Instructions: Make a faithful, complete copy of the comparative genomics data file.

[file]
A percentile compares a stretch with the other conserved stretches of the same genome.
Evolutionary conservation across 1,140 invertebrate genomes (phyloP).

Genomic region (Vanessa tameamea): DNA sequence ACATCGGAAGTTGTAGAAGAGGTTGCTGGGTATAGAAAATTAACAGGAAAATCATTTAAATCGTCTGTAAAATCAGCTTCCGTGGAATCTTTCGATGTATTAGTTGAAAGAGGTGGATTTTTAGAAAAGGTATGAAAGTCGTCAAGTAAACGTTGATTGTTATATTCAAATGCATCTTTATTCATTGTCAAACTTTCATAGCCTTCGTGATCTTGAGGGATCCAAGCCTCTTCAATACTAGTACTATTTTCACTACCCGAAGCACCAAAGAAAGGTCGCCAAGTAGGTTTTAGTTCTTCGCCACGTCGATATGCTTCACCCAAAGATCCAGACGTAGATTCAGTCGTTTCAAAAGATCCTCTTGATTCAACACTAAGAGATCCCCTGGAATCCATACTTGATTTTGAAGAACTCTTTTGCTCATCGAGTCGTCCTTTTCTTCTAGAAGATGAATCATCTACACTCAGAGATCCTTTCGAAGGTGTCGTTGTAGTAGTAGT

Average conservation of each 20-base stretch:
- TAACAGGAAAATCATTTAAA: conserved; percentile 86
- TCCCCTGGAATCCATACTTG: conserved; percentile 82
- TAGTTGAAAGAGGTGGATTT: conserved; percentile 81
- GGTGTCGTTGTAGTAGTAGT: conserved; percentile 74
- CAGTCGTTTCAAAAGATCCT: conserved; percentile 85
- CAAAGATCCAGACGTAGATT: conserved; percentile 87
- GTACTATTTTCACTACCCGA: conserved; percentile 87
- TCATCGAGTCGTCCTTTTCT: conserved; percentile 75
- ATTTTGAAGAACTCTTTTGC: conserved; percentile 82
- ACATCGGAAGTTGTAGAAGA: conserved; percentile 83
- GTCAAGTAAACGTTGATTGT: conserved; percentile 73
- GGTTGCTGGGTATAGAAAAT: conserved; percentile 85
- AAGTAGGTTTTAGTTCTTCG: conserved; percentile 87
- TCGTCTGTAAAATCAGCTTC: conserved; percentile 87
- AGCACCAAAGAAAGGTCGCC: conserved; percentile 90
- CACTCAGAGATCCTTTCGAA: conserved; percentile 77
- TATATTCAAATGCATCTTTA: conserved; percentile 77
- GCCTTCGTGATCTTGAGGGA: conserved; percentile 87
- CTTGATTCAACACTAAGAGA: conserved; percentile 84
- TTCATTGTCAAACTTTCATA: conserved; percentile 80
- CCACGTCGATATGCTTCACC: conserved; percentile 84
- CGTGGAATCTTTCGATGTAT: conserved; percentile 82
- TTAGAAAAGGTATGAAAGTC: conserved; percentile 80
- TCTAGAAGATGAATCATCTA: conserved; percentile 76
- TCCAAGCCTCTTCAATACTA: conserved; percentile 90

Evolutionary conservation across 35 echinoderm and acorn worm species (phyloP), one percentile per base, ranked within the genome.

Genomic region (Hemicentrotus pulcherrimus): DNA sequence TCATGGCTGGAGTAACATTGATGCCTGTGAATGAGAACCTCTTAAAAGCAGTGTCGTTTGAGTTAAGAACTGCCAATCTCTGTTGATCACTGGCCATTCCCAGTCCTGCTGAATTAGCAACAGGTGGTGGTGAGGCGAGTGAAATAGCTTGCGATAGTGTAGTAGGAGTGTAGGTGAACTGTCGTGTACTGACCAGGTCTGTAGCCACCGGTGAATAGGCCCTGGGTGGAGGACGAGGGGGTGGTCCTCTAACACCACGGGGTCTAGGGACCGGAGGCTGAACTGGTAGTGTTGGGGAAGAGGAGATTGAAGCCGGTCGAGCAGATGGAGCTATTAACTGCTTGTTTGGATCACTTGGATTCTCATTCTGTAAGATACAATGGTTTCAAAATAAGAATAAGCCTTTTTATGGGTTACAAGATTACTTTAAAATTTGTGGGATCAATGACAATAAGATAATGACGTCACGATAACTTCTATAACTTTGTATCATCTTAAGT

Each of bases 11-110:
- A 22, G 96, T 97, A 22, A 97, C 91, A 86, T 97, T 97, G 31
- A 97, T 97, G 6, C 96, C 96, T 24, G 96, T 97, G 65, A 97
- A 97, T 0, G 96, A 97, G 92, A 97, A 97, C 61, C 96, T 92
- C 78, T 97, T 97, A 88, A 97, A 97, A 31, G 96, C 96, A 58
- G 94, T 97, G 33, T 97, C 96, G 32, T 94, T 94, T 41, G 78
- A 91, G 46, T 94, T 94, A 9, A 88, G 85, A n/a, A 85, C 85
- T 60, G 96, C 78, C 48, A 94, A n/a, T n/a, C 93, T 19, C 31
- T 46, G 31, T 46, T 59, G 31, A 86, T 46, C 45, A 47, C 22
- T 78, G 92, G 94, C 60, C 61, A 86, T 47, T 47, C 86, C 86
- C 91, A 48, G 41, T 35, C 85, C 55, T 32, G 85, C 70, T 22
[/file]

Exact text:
A percentile compares a stretch with the other conserved stretches of the same genome.
Evolutionary conservation across 1,140 invertebrate genomes (phyloP).

Genomic region (Vanessa tameamea): DNA sequence ACATCGGAAGTTGTAGAAGAGGTTGCTGGGTATAGAAAATTAACAGGAAAATCATTTAAATCGTCTGTAAAATCAGCTTCCGTGGAATCTTTCGATGTATTAGTTGAAAGAGGTGGATTTTTAGAAAAGGTATGAAAGTCGTCAAGTAAACGTTGATTGTTATATTCAAATGCATCTTTATTCATTGTCAAACTTTCATAGCCTTCGTGATCTTGAGGGATCCAAGCCTCTTCAATACTAGTACTATTTTCACTACCCGAAGCACCAAAGAAAGGTCGCCAAGTAGGTTTTAGTTCTTCGCCACGTCGATATGCTTCACCCAAAGATCCAGACGTAGATTCAGTCGTTTCAAAAGATCCTCTTGATTCAACACTAAGAGATCCCCTGGAATCCATACTTGATTTTGAAGAACTCTTTTGCTCATCGAGTCGTCCTTTTCTTCTAGAAGATGAATCATCTACACTCAGAGATCCTTTCGAAGGTGTCGTTGTAGTAGTAGT

Average conservation of each 20-base stretch:
- TAACAGGAAAATCATTTAAA: conserved; percentile 86
- TCCCCTGGAATCCATACTTG: conserved; percentile 82
- TAGTTGAAAGAGGTGGATTT: conserved; percentile 81
- GGTGTCGTTGTAGTAGTAGT: conserved; percentile 74
- CAGTCGTTTCAAAAGATCCT: conserved; percentile 85
- CAAAGATCCAGACGTAGATT: conserved; percentile 87
- GTACTATTTTCACTACCCGA: conserved; percentile 87
- TCATCGAGTCGTCCTTTTCT: conserved; percentile 75
- ATTTTGAAGAACTCTTTTGC: conserved; percentile 82
- ACATCGGAAGTTGTAGAAGA: conserved; percentile 83
- GTCAAGTAAACGTTGATTGT: conserved; percentile 73
- GGTTGCTGGGTATAGAAAAT: conserved; percentile 85
- AAGTAGGTTTTAGTTCTTCG: conserved; percentile 87
- TCGTCTGTAAAATCAGCTTC: conserved; percentile 87
- AGCACCAAAGAAAGGTCGCC: conserved; percentile 90
- CACTCAGAGATCCTTTCGAA: conserved; percentile 77
- TATATTCAAATGCATCTTTA: conserved; percentile 77
- GCCTTCGTGATCTTGAGGGA: conserved; percentile 87
- CTTGATTCAACACTAAGAGA: conserved; percentile 84
- TTCATTGTCAAACTTTCATA: conserved; percentile 80
- CCACGTCGATATGCTTCACC: conserved; percentile 84
- CGTGGAATCTTTCGATGTAT: conserved; percentile 82
- TTAGAAAAGGTATGAAAGTC: conserved; percentile 80
- TCTAGAAGATGAATCATCTA: conserved; percentile 76
- TCCAAGCCTCTTCAATACTA: conserved; percentile 90

Evolutionary conservation across 35 echinoderm and acorn worm species (phyloP), one percentile per base, ranked within the genome.

Genomic region (Hemicentrotus pulcherrimus): DNA sequence TCATGGCTGGAGTAACATTGATGCCTGTGAATGAGAACCTCTTAAAAGCAGTGTCGTTTGAGTTAAGAACTGCCAATCTCTGTTGATCACTGGCCATTCCCAGTCCTGCTGAATTAGCAACAGGTGGTGGTGAGGCGAGTGAAATAGCTTGCGATAGTGTAGTAGGAGTGTAGGTGAACTGTCGTGTACTGACCAGGTCTGTAGCCACCGGTGAATAGGCCCTGGGTGGAGGACGAGGGGGTGGTCCTCTAACACCACGGGGTCTAGGGACCGGAGGCTGAACTGGTAGTGTTGGGGAAGAGGAGATTGAAGCCGGTCGAGCAGATGGAGCTATTAACTGCTTGTTTGGATCACTTGGATTCTCATTCTGTAAGATACAATGGTTTCAAAATAAGAATAAGCCTTTTTATGGGTTACAAGATTACTTTAAAATTTGTGGGATCAATGACAATAAGATAATGACGTCACGATAACTTCTATAACTTTGTATCATCTTAAGT

Each of bases 11-110:
- A 22, G 96, T 97, A 22, A 97, C 91, A 86, T 97, T 97, G 31
- A 97, T 97, G 6, C 96, C 96, T 24, G 96, T 97, G 65, A 97
- A 97, T 0, G 96, A 97, G 92, A 97, A 97, C 61, C 96, T 92
- C 78, T 97, T 97, A 88, A 97, A 97, A 31, G 96, C 96, A 58
- G 94, T 97, G 33, T 97, C 96, G 32, T 94, T 94, T 41, G 78
- A 91, G 46, T 94, T 94, A 9, A 88, G 85, A n/a, A 85, C 85
- T 60, G 96, C 78, C 48, A 94, A n/a, T n/a, C 93, T 19, C 31
- T 46, G 31, T 46, T 59, G 31, A 86, T 46, C 45, A 47, C 22
- T 78, G 92, G 94, C 60, C 61, A 86, T 47, T 47, C 86, C 86
- C 91, A 48, G 41, T 35, C 85, C 55, T 32, G 85, C 70, T 22